Comment: This text will be most useful in advanced Epistemology, Philosophy of Mind, Metaethics and Philosophy of Action classes. The core argument of should be manageable for students who have read a bit of epistemology/metaethics/mind, but substantial familiarity with these areas is necessary to get the paper as a whole. The paper is also valuable for its critique of Alan Gibbard’s noncognitivist account of normative judgments and J. David Velleman’s teleological account of truth’s normative governance of belief (Diversifying Syllabi).

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Srinivasan, Amia, , . Feminism and Metaethics
2016, in Mcpherson, Tristram and Plunkett, David (eds.), Routledge Handbook of Metaethics, Routledge 2016
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Added by: Giada Fratantonio, Contributed by:

Abstract: Feminism is first and foremost a political project: a project aimed at the liberation of women and the destruction of patriarchy. This project does not have a particular metaethics; there is no feminist consensus, for example, on the epistemology of moral belief or the metaphysics of moral truth. But the work of feminist philosophers – that is, philosophers who identify with the political project of feminism, and moreover see that political project as informing their philosophical work – raises significant metaethical questions: about the need to rehabilitate traditional moral philosophy, about the extent to which political and moral considerations can play a role in philosophical theorizing, and about the importance of rival metaethical conceptions for first-order political practice. I discuss some of the contributions that feminist philosophy makes to each of these questions in turn. I hope to call attention to the way in which feminist thought bears on traditional topics in metaethics (particularly moral epistemology and ethical methodology) but also to how feminist thought might inform metaethical practice itself.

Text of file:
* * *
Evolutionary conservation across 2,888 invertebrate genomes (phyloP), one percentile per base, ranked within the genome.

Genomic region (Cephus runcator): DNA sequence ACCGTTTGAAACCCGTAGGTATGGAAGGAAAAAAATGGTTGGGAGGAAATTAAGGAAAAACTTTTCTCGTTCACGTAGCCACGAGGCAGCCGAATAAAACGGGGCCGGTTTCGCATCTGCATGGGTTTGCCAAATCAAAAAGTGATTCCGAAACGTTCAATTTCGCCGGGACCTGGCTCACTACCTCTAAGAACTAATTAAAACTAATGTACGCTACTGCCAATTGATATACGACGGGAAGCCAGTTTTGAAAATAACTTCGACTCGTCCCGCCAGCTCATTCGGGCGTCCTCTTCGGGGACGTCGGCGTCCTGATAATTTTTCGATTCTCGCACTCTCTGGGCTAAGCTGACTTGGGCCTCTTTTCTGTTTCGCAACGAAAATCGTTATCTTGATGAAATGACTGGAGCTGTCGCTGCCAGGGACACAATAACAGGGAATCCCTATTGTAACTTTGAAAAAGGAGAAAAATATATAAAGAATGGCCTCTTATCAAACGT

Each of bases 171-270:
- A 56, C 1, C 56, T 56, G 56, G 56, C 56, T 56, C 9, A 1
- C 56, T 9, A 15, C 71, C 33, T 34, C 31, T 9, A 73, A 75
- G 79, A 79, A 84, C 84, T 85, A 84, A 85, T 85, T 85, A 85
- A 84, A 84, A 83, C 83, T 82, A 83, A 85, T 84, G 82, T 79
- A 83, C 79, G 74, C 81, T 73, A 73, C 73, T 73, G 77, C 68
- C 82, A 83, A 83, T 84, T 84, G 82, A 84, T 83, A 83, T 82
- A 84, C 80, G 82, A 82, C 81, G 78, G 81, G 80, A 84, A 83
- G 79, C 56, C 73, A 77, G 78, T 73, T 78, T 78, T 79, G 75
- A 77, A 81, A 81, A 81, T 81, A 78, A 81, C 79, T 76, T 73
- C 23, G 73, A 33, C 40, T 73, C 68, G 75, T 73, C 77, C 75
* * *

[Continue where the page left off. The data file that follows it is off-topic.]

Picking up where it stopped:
Comment: The author discusses some contributions that feminist philosophy can make to some questions on metaethics. Can be used for a course on feminism.

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Zagzebski, Linda, , . Does Ethics Need God?
1987, Faith and Philosophy 4: 294-303.
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Added by: Jamie Collin, Contributed by:

Abstract: This essay presents a moral argument for the rationality of theistic belief. If all I have to go on morally are my own moral intuitions and reasoning and those of others, I am rationally led to skepticism, both about the possibility of moral knowledge and about my moral effectiveness. This skepticism is extensive, amounting to moral despair. But such despair cannot be rational. It follows that the assumption of the argument must be false and I must be able to rely on more than my own human powers and those of others in attempting to live a moral life. The Christian God has such a function. Hence, if it is rational to attempt a moral life, it is rational to believe in the Christian God.

Comment: This would be useful in a course on philosophy of religion, metaethics or a course in which the epistemology of disagreement is relevant. This is a short, clear and simple paper which would be suitable for first year undergraduates.